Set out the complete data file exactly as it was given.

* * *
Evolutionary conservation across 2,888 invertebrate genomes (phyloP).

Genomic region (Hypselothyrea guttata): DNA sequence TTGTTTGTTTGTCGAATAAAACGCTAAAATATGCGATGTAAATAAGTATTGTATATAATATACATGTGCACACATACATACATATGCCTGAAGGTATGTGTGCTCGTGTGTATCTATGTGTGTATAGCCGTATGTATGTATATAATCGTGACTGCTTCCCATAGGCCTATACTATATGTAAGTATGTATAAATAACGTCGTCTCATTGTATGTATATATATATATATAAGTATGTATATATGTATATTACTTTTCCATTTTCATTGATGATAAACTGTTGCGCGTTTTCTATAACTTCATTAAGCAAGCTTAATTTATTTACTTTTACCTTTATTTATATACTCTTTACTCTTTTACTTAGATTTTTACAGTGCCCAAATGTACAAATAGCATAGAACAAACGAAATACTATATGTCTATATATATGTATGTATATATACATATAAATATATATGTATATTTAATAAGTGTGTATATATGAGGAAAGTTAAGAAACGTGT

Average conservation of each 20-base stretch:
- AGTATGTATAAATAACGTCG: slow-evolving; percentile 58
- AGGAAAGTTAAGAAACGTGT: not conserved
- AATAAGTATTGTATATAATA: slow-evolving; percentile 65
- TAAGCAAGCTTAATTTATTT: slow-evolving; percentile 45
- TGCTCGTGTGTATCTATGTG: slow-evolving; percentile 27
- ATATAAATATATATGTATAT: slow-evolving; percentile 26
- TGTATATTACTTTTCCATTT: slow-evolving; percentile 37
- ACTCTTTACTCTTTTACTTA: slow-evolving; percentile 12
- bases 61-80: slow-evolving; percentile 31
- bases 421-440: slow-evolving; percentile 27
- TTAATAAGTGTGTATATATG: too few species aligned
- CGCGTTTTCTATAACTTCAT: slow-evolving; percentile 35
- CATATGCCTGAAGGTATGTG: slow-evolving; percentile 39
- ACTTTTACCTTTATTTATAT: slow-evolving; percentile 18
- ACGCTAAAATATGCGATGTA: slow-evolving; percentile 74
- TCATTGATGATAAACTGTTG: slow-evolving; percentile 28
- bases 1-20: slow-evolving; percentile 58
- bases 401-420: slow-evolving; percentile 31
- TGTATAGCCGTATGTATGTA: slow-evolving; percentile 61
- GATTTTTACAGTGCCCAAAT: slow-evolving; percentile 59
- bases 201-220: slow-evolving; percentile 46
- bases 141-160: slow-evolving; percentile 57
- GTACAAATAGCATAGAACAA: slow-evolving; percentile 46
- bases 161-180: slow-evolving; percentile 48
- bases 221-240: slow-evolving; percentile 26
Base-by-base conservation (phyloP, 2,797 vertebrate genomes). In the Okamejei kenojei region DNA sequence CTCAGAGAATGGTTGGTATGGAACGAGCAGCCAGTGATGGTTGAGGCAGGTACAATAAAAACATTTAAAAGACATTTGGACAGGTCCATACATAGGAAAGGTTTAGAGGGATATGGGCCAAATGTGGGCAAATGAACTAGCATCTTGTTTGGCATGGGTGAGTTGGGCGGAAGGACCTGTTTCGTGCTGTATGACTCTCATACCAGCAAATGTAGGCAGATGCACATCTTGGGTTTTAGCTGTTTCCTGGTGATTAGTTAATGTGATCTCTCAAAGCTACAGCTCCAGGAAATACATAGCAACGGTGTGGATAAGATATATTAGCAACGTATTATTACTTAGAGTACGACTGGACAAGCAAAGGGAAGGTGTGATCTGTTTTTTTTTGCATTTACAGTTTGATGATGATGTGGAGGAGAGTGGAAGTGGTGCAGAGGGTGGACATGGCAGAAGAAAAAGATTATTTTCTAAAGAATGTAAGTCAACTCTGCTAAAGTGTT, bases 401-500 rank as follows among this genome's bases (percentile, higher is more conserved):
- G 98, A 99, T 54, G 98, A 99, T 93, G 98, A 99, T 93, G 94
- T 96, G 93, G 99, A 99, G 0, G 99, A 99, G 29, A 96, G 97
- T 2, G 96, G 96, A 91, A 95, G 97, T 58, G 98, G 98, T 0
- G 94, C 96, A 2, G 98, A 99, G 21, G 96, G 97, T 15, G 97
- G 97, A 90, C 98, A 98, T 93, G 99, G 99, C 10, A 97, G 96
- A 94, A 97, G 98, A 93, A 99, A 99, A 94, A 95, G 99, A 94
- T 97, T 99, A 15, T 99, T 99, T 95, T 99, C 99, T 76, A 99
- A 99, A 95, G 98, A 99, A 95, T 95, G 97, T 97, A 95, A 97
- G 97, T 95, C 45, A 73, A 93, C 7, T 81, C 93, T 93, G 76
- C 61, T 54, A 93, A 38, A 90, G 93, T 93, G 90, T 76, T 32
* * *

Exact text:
Evolutionary conservation across 2,888 invertebrate genomes (phyloP).

Genomic region (Hypselothyrea guttata): DNA sequence TTGTTTGTTTGTCGAATAAAACGCTAAAATATGCGATGTAAATAAGTATTGTATATAATATACATGTGCACACATACATACATATGCCTGAAGGTATGTGTGCTCGTGTGTATCTATGTGTGTATAGCCGTATGTATGTATATAATCGTGACTGCTTCCCATAGGCCTATACTATATGTAAGTATGTATAAATAACGTCGTCTCATTGTATGTATATATATATATATAAGTATGTATATATGTATATTACTTTTCCATTTTCATTGATGATAAACTGTTGCGCGTTTTCTATAACTTCATTAAGCAAGCTTAATTTATTTACTTTTACCTTTATTTATATACTCTTTACTCTTTTACTTAGATTTTTACAGTGCCCAAATGTACAAATAGCATAGAACAAACGAAATACTATATGTCTATATATATGTATGTATATATACATATAAATATATATGTATATTTAATAAGTGTGTATATATGAGGAAAGTTAAGAAACGTGT

Average conservation of each 20-base stretch:
- AGTATGTATAAATAACGTCG: slow-evolving; percentile 58
- AGGAAAGTTAAGAAACGTGT: not conserved
- AATAAGTATTGTATATAATA: slow-evolving; percentile 65
- TAAGCAAGCTTAATTTATTT: slow-evolving; percentile 45
- TGCTCGTGTGTATCTATGTG: slow-evolving; percentile 27
- ATATAAATATATATGTATAT: slow-evolving; percentile 26
- TGTATATTACTTTTCCATTT: slow-evolving; percentile 37
- ACTCTTTACTCTTTTACTTA: slow-evolving; percentile 12
- bases 61-80: slow-evolving; percentile 31
- bases 421-440: slow-evolving; percentile 27
- TTAATAAGTGTGTATATATG: too few species aligned
- CGCGTTTTCTATAACTTCAT: slow-evolving; percentile 35
- CATATGCCTGAAGGTATGTG: slow-evolving; percentile 39
- ACTTTTACCTTTATTTATAT: slow-evolving; percentile 18
- ACGCTAAAATATGCGATGTA: slow-evolving; percentile 74
- TCATTGATGATAAACTGTTG: slow-evolving; percentile 28
- bases 1-20: slow-evolving; percentile 58
- bases 401-420: slow-evolving; percentile 31
- TGTATAGCCGTATGTATGTA: slow-evolving; percentile 61
- GATTTTTACAGTGCCCAAAT: slow-evolving; percentile 59
- bases 201-220: slow-evolving; percentile 46
- bases 141-160: slow-evolving; percentile 57
- GTACAAATAGCATAGAACAA: slow-evolving; percentile 46
- bases 161-180: slow-evolving; percentile 48
- bases 221-240: slow-evolving; percentile 26
Base-by-base conservation (phyloP, 2,797 vertebrate genomes). In the Okamejei kenojei region DNA sequence CTCAGAGAATGGTTGGTATGGAACGAGCAGCCAGTGATGGTTGAGGCAGGTACAATAAAAACATTTAAAAGACATTTGGACAGGTCCATACATAGGAAAGGTTTAGAGGGATATGGGCCAAATGTGGGCAAATGAACTAGCATCTTGTTTGGCATGGGTGAGTTGGGCGGAAGGACCTGTTTCGTGCTGTATGACTCTCATACCAGCAAATGTAGGCAGATGCACATCTTGGGTTTTAGCTGTTTCCTGGTGATTAGTTAATGTGATCTCTCAAAGCTACAGCTCCAGGAAATACATAGCAACGGTGTGGATAAGATATATTAGCAACGTATTATTACTTAGAGTACGACTGGACAAGCAAAGGGAAGGTGTGATCTGTTTTTTTTTGCATTTACAGTTTGATGATGATGTGGAGGAGAGTGGAAGTGGTGCAGAGGGTGGACATGGCAGAAGAAAAAGATTATTTTCTAAAGAATGTAAGTCAACTCTGCTAAAGTGTT, bases 401-500 rank as follows among this genome's bases (percentile, higher is more conserved):
- G 98, A 99, T 54, G 98, A 99, T 93, G 98, A 99, T 93, G 94
- T 96, G 93, G 99, A 99, G 0, G 99, A 99, G 29, A 96, G 97
- T 2, G 96, G 96, A 91, A 95, G 97, T 58, G 98, G 98, T 0
- G 94, C 96, A 2, G 98, A 99, G 21, G 96, G 97, T 15, G 97
- G 97, A 90, C 98, A 98, T 93, G 99, G 99, C 10, A 97, G 96
- A 94, A 97, G 98, A 93, A 99, A 99, A 94, A 95, G 99, A 94
- T 97, T 99, A 15, T 99, T 99, T 95, T 99, C 99, T 76, A 99
- A 99, A 95, G 98, A 99, A 95, T 95, G 97, T 97, A 95, A 97
- G 97, T 95, C 45, A 73, A 93, C 7, T 81, C 93, T 93, G 76
- C 61, T 54, A 93, A 38, A 90, G 93, T 93, G 90, T 76, T 32